A market leader in the hardware training and education segment, Jetking has trained over 1,50,000 students as hardware network engineers. Jetking, which has tie-ups with global companies like Microsoft and Novel on date, employs 1,400 people of which 40 are in marketing. Jetking exclusively designs courses as per the market requirement, also practical experience is provided. Trained engineers from Jetking are picked by lot of BPO companies.
Indian ITES-BPO organizations have now started looking beyond job fulfillment to identify opportunities for delivering high quality service to end-customers. They are aligning internal systems to ensure high customer satisfaction. These steps will serve as the building block for future success.
Currently, the range of end user satisfaction ratings for Indian BPO organizations in 82%-100%. According to findings of a NASSCOM and QAI survey the range of end user satisfaction ratings for Indian BPO organizations if from 82%100%.
“I come from a family of refugees,” he says, immediately setting the tone for this rags-to-riches story that spans three generations no less. “My father started Nava Bhrat radio in 1947, just after the partition.” Well, that was five decades ago, and it’s been one long journey to the top since then. Starting out as a writer of Do-It-Yourself (DIY) annuals for various electronic products, Suresh Bhrwani today heads Jetking Infortain services, one of the larger hardware and networking training companies in this country with an annual turnover of Rs. 45 crore and boasting over 1,500 employees on its payroll.
The-trainer-cum-motivator swears by power of Yoga to help guide one’s ‘aachar’ (behavior), ‘vichar’ (thoughts), vihar’ (relaxation techniques) and ‘aahar’ (food habits), thus leading to overall personality development. “Yoga and meditation have had proven benefits”, he says”, that is why it is mandatory for all Jetking trainers to go through seven days of the ‘Smartrain’ technique that incorporates Yoga as an essential part of the curriculum.”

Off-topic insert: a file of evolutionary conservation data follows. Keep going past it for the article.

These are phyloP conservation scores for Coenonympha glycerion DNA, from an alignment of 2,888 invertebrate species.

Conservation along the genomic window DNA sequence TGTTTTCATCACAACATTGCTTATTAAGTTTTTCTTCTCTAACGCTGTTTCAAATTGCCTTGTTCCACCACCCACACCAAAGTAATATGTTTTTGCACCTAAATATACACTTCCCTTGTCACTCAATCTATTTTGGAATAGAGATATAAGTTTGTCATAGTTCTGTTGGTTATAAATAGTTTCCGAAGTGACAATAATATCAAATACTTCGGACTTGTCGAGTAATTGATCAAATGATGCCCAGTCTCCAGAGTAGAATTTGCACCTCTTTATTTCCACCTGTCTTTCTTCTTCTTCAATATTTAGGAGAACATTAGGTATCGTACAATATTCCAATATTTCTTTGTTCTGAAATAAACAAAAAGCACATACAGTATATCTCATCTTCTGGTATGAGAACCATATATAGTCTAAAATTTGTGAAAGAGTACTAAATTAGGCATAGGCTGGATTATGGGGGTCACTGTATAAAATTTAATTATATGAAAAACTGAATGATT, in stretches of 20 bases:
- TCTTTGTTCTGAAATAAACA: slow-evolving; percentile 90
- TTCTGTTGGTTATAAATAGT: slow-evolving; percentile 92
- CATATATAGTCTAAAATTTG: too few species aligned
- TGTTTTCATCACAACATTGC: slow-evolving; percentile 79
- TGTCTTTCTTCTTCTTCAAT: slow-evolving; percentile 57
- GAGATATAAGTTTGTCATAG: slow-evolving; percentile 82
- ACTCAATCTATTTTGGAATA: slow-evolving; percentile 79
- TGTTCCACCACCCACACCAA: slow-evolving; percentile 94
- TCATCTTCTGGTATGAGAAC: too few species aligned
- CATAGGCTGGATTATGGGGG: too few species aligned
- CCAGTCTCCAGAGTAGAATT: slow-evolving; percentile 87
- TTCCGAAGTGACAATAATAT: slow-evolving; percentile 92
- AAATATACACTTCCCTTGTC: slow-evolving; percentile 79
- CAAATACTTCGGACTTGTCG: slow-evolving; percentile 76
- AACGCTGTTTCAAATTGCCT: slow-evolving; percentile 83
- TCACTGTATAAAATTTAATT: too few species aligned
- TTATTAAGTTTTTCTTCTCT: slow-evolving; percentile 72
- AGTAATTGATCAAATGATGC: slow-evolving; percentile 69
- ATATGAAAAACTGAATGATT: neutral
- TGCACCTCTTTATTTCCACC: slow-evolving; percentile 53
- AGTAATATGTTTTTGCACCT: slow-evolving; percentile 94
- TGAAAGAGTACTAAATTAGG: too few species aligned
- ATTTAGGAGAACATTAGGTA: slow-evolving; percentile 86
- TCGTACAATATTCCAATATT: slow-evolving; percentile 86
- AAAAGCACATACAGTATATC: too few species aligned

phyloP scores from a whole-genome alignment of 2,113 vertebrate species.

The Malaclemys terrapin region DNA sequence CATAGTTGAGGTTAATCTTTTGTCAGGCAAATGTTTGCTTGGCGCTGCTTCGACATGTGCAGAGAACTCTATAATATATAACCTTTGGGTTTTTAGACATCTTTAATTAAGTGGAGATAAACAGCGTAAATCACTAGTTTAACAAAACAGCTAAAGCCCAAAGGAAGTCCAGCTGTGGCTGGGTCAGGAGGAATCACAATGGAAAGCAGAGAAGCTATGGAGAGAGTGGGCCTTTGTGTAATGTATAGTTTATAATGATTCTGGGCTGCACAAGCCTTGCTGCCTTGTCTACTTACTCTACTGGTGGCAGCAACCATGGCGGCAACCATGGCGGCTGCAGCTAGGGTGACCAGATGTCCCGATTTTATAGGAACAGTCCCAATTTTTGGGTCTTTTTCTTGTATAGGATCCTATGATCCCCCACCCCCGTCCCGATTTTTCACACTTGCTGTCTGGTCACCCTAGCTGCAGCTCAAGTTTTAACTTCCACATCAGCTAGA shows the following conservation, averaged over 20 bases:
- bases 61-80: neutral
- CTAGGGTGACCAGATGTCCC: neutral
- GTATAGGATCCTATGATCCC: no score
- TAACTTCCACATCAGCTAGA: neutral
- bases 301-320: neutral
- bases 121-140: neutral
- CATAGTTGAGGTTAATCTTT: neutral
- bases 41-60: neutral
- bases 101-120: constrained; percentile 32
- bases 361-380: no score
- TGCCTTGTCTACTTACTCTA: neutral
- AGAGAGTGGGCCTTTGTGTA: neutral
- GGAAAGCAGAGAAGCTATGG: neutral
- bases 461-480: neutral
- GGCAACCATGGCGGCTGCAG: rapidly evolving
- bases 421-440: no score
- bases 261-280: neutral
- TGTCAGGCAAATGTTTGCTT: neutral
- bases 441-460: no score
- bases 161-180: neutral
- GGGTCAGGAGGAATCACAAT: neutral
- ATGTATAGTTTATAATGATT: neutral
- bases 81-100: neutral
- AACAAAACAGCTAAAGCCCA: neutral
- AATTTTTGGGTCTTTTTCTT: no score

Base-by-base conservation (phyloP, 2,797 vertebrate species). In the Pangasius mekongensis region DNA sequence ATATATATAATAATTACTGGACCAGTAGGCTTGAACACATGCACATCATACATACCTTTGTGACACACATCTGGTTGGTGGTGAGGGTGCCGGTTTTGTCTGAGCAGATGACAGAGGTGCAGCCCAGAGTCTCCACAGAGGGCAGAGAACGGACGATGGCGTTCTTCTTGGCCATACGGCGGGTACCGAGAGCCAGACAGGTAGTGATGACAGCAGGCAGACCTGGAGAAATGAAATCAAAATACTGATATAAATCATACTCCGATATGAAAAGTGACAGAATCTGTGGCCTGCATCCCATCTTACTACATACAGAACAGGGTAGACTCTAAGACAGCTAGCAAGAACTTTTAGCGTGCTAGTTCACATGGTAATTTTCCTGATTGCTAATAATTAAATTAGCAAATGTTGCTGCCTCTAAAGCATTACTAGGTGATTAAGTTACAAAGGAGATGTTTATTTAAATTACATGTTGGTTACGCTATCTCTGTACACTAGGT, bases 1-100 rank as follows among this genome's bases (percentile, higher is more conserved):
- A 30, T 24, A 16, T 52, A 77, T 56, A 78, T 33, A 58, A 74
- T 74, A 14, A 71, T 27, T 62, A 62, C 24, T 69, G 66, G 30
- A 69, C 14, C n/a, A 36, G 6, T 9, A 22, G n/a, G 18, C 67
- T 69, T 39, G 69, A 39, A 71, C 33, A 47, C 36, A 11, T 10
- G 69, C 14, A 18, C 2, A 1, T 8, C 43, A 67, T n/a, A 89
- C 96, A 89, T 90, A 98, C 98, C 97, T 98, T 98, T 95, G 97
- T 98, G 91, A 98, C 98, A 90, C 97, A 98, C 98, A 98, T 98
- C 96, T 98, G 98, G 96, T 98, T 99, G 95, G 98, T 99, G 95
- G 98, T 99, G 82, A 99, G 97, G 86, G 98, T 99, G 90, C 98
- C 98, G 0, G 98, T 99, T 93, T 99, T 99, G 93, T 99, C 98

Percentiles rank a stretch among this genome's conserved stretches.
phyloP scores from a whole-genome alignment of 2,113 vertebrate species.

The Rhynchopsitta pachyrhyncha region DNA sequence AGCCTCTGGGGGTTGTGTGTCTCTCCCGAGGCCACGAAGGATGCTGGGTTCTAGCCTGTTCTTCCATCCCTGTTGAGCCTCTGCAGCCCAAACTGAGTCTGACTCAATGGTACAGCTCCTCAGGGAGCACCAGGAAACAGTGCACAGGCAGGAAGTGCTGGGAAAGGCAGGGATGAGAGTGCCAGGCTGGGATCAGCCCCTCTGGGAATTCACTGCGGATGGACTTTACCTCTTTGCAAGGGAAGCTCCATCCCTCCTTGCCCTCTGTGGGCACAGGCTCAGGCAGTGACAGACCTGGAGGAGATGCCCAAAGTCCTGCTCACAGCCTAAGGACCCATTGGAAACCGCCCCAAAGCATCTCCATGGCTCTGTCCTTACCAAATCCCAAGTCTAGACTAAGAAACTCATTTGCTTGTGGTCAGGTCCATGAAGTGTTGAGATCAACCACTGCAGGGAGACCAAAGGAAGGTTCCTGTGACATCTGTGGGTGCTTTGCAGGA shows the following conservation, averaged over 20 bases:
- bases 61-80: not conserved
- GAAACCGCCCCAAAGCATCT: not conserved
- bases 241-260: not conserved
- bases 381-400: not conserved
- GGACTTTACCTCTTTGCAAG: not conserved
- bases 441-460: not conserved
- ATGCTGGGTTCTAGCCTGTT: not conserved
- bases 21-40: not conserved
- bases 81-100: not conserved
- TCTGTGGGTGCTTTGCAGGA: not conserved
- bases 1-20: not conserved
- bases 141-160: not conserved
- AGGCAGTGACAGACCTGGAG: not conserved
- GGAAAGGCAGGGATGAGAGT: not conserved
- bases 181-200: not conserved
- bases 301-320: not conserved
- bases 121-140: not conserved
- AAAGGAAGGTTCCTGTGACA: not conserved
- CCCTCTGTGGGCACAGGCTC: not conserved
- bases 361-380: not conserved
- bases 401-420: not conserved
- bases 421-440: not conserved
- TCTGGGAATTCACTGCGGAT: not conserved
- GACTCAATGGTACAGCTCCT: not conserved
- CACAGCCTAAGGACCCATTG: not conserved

Bharwani also conducts motivational training workshops for corporate. He has so far held 45 such workshops, training about 2,500 trainers. “Today, there is tremendous pressure on leaders and managers to perform,’ asserts Bharwani, “the IT industry is booming, what with projections of 100 percent growth over the next four years. The quantum of knowledge itself is doubling every two years! Can you imagine the implications on managers who have to balance both-the industry’s demands as well as the employees’ welfare, with equal diligence? That’s why we need strong leaders to take the industry forward.
Apart from leadership issues, Mr. Bharwani has a bone to pick with the government as well as the IT industry. “Why have a policy of service tax on IT education and exports?” he wonders, “education is more accessible to the youth, thus leading to greater employment opportunities and greater productivity, this in turn, leading to more revenue through IT exports” The IT industry, he believes, could chip in by taking one more fresh interns, thus increasing the interaction between industry and academia. All this will only contribute towards putting Indian on IT map of the world, is his assertion.